The Orange County Board of Education has taken the position that if sex education instruction is offered in “separate modules” and one of those modules discusses gender identity or sexual orientation without reference to reproductive organs or functions, then parents are not permitted to excuse their children from that particular module or discussion.
However, the California Catholic Conference (CCC) strongly believes that this analysis is flawed. The CHYA, by its own terms, applies to “comprehensive sexual health education,” which must include instruction regarding sexual orientation and gender identity/expression. Specifically, the Act provides that “comprehensive sexual health education” instruction must “affirmatively recognize that people have different sexual orientations and, when discussing or providing examples of relationships and couples, shall be inclusive of same sex-relationships.”
The CHYA also requires that the “[instruction and materials shall teach pupils about gender, gender expression, gender identity, and explore the harm of negative gender stereotypes.” Given the Act’s requirement to provide instruction on sexual orientation and gender identity/expression as part of a school’s “comprehensive sexual health education” program - even if this instruction is presented in “separate modules” without reference to reproductive organs or functions – the only reasonable conclusion is that parents must be given the opportunity to excuse their children from all or part of that program.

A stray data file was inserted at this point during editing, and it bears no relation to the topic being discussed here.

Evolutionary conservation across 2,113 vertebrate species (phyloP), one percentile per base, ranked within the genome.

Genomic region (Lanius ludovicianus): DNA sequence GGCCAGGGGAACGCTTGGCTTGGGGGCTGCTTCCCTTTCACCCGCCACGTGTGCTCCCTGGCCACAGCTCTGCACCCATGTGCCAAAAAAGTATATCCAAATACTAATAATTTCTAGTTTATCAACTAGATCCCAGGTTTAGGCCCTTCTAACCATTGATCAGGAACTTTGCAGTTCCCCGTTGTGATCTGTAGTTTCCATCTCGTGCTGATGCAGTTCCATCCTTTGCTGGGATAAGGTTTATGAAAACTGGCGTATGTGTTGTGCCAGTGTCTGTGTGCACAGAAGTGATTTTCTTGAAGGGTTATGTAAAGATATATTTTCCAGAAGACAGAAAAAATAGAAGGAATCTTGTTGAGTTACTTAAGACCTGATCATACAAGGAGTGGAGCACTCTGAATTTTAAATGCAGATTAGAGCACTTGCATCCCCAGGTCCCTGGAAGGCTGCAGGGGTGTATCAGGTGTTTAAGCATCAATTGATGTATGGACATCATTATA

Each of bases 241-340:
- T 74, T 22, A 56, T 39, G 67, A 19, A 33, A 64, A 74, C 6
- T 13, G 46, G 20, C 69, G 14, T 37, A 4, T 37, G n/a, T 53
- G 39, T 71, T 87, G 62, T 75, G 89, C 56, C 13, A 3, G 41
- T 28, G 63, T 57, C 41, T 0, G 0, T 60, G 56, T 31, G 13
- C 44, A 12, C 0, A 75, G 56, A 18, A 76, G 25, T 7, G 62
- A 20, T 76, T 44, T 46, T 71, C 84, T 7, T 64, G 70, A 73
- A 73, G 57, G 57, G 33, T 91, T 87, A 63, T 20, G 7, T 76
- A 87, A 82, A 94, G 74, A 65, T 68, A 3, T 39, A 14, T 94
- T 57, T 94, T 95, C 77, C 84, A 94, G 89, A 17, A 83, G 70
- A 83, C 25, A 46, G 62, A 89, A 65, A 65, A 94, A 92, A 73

The question then arises - what did the Legislature intend by including Section 51932(b), which, in effect, does not allow parents to opt out of instruction and programming that discuss gender, gender identity/expression, and sexual orientation and do not discuss human reproductive organs and their functions? The answer is unclear but a possible interpretation is that this provision applies to areas of instruction and curriculum unrelated and unconnected to a school district’s comprehensive sexual health education and HIV prevention education classes, such as social studies lessons on the role and contributions of prominent LGBT Californians. Thus, in situations where the topics of sexual orientation and gender identity/expression are discussed in a class, separate from sexual health education and outside the purview of the CHYA, parents presumably would not have the option to excuse their children from participation in those discussions.
As the scope of parental rights under the CHYA is unclear, parents should use this as an opportunity to contact their schools and school districts to request clarification and to advocate for parental rights to be protected to the fullest extent. This responsibility of parents is affirmed both by the Catechism of the Catholic Church (2223), which acknowledges parents as the primary educators of their children, and the CHYA itself, which, as mentioned above, recognizes that “parents and guardians have the ultimate responsibility for imparting values regarding human sexuality to their children.”